Damascus, Syria - I met Abdulrahman during a school visit in Rural Damascus last summer. I was looking for a story about children benefitting from ‘Curriculum B’ education programme UNICEF supports when we met. His eyes and the small chat we had told me a lot about him and his persistence to go to school despite the challenges he was facing.
“Bullying hurts me. I feel extremely sad when someone points out to my missing hand,” he said and explained how he felt like quitting school every time other children teased him about his amputated hand.
“Bullying hurts me. I feel extremely sad when someone points out to my missing hand.”
It brought me back to the memory of being teased because of a scoliosis brace I had to wear to school as a child. I explained to young Abdulrahman how despite all the hurtful comments I received, I decided not to let anyone, or anything stop me from continuing my studies and doing the job I love.
Fayez, his father, told me about the hardship the family had gone through because of the conflict. They had suffered injuries and losses. Abdulrahman’s one-year-old brother had died in 2017. They had also struggled to make ends meet and put food on the table during the displacements and years of fighting.
On my way back home, I was thinking about the boy. I felt I needed to do something to help him, so I started making calls.
A few days later, thanks to a responsive network of people and partners that I was able to reach, Abdulrahman was enrolled in a UNICEF-supported psychosocial support centre in his hometown Douma, Rural Damascus. He began to attend group sessions as well as individual counselling with a specialized case manager.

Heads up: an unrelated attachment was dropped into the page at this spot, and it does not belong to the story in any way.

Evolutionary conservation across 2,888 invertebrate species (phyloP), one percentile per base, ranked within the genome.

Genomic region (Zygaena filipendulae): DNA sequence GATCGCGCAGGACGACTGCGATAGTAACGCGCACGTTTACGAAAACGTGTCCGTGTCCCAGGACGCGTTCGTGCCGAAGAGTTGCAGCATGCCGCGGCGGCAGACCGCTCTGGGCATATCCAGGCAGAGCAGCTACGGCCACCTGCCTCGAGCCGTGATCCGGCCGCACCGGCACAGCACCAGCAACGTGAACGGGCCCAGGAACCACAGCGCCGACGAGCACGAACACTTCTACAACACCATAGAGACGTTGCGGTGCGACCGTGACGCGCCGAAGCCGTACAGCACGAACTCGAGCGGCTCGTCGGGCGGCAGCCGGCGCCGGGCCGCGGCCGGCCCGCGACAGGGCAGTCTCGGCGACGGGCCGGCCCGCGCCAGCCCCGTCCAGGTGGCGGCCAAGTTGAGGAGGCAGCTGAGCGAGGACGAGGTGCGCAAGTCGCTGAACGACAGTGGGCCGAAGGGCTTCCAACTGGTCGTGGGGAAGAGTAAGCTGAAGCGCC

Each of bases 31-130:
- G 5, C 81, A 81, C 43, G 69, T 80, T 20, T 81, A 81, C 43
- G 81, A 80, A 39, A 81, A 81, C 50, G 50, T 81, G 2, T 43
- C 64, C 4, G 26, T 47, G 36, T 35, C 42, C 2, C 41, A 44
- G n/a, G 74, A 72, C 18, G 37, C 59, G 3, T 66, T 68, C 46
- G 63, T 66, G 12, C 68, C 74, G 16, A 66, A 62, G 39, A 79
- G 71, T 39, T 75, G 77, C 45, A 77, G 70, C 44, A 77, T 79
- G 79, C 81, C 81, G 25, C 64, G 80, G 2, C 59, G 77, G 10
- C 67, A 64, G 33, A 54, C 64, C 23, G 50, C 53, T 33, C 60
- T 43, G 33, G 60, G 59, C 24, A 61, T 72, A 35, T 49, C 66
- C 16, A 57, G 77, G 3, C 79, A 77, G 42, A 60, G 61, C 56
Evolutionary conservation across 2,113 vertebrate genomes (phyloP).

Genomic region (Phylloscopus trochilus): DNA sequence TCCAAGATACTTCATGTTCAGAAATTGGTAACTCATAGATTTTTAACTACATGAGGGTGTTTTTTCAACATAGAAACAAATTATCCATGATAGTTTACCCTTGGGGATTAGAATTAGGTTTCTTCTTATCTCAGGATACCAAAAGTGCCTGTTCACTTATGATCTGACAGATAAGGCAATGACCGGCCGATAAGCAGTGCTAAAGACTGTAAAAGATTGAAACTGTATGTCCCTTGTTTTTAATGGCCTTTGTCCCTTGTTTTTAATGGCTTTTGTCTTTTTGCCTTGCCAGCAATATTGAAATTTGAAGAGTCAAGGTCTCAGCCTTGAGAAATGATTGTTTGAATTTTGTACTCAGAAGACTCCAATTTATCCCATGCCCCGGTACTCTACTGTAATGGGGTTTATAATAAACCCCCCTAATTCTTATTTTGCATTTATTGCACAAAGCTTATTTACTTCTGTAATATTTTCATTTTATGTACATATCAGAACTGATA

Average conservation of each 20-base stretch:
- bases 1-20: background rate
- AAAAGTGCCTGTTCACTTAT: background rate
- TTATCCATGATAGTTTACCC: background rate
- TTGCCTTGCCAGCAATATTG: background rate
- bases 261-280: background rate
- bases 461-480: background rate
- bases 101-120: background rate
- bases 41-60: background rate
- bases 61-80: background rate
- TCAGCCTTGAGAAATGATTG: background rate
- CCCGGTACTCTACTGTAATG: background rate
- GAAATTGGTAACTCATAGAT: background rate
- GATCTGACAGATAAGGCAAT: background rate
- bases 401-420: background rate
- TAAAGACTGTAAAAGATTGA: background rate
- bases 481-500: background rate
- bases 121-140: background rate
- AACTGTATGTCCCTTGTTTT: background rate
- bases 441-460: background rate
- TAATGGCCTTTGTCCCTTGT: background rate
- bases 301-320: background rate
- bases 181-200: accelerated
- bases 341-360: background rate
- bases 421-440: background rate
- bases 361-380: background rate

“Although the centre is not close to our house, and Abdulrahman has to walk a long distance to reach it, he never misses a session. I have witnessed a positive change in his attitude in general and specifically towards school.”
A local charity in Damascus I had approached for support, decided to cover the expenses for a prosthetic hand for Abdulrahman. “I wear my new hand every day to school. It makes me feel stronger,” Abdulrahman said. “I will not run away again,” he added smiling when I asked if he would still consider dropping out of school because of bullying.
Abdulrahman currently attends UNICEF-supported ‘Curriculum B’ at school. The intensive learning programme helps children who missed out on education to catch up to their peers. In parallel, he still attends psychosocial support sessions. He told me how seriously he takes his learning and dreams of becoming a mechanical engineer.
What began as a search for story about a child ended up as a powerful encounter that reminded me of the impact we can make as humanitarians. “It is me who should thank Abdulrahman for the joy he brought to my heart,” I wrote to Fayez, his dad, when he sent me a text to thank me for helping Abdulrahman.
Some 53,000 students have benefitted from UNICEF -supported ‘Curriculum B’ programme across the country since 2022. The activities were funded by the Governments of Bulgaria, Canada and Norway and the Republic of Korea.
*Sandra is a Communication Facilitator with UNICEF in Rural Damascus and the southern area, Syria. She frequently meets with children and families and writes their stories to make their voices heard.